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Mehdi Seddighi
School of Engineering, University of Aberdeen, Aberdeen AB24 3UE; Department of Mechanical Engineering, University of Sheffield, Mappin Street, Sheffield,S1 3JD, UK; School of Engineering, Technology and Maritime Operations, Liverpool John Moores University, Liverpool, L3 3AF, United Kingdom

Shuisheng He
School of Engineering The Robert Gordon University Schoolhill, Aberdeen, AB10 1FR, UK; Department of Mechanical Engineering University of Sheffield Sheffield, UK, S1 3JD

Dubravka Pokrajac
School of Engineering University of Aberdeen Aberdeen, UK, AB24 3UE

Tom O'Donoghue
School of Engineering University of Aberdeen Aberdeen, UK, AB24 3UE

Alan E. Vardy
Division of Civil Engineering University of Dundee Dundee, UK, PH14 9SS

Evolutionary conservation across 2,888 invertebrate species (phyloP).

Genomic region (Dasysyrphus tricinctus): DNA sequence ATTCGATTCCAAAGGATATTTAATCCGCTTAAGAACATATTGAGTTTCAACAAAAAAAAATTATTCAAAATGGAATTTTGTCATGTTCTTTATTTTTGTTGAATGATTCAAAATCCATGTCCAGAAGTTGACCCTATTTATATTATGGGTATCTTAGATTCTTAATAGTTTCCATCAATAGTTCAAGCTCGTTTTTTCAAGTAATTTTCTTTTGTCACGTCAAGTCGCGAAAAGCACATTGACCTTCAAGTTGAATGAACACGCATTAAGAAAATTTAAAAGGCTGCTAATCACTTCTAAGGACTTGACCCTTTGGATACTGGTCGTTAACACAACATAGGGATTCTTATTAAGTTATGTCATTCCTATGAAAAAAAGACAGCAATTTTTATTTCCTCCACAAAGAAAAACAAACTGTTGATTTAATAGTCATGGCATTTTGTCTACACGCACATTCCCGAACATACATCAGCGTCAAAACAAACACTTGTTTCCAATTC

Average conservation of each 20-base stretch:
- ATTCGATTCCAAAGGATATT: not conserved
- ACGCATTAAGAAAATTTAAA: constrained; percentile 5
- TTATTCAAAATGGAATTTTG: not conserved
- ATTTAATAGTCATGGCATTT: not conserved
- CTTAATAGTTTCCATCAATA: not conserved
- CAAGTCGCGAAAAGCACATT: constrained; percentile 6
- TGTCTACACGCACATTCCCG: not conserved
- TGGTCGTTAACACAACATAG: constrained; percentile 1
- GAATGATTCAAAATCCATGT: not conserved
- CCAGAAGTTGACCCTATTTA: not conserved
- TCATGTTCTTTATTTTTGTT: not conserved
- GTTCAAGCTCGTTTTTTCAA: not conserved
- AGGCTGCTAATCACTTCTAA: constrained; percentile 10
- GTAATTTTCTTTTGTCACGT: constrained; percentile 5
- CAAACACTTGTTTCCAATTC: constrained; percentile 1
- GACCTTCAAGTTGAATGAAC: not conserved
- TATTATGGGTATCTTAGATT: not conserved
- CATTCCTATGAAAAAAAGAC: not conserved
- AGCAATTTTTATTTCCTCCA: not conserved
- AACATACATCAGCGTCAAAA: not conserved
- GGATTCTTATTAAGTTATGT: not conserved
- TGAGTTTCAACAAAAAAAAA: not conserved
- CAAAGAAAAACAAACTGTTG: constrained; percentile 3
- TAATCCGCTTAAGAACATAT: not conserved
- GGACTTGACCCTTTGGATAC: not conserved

DNS has been performed to investigate near-wall behaviour of turbulence for a rapid 'turbulent-to-turbulent' transient flow in a channel with a smooth top surface and a rough bottom surface made of close-packed pyramids. The transient flow is studied following a rapid change in flow rate from Re = 2800 to Re = 7400. The equivalent roughness heights normalised by the wall units, k+s , of the initial and final flows are, respectively, 14.5 and 41. The results show that near-wall behaviour of turbulence in the early stages of the transient process for the rough wall differs significantly from that over the smooth-wall. The early transient process over the rough-wall is in the form of a single cycle of birth, evolution and eventually breakdown of strong primary counter-rotating hairpin structures in the region very close to the roughness crests. Similar to that in a steady flow, the direct effect of roughness in a transient flow is confined to a region up to approximately three times of roughness height above the crest. Though the transient process starts from an initially fully-developed turbulent flow, the early transient process exhibits a roughness-induced laminar-turbulent transition. Various statistical quantities, including the three components of r.m.s. of velocity fluctuations and also turbulent shear stress, confirm the visualisation results.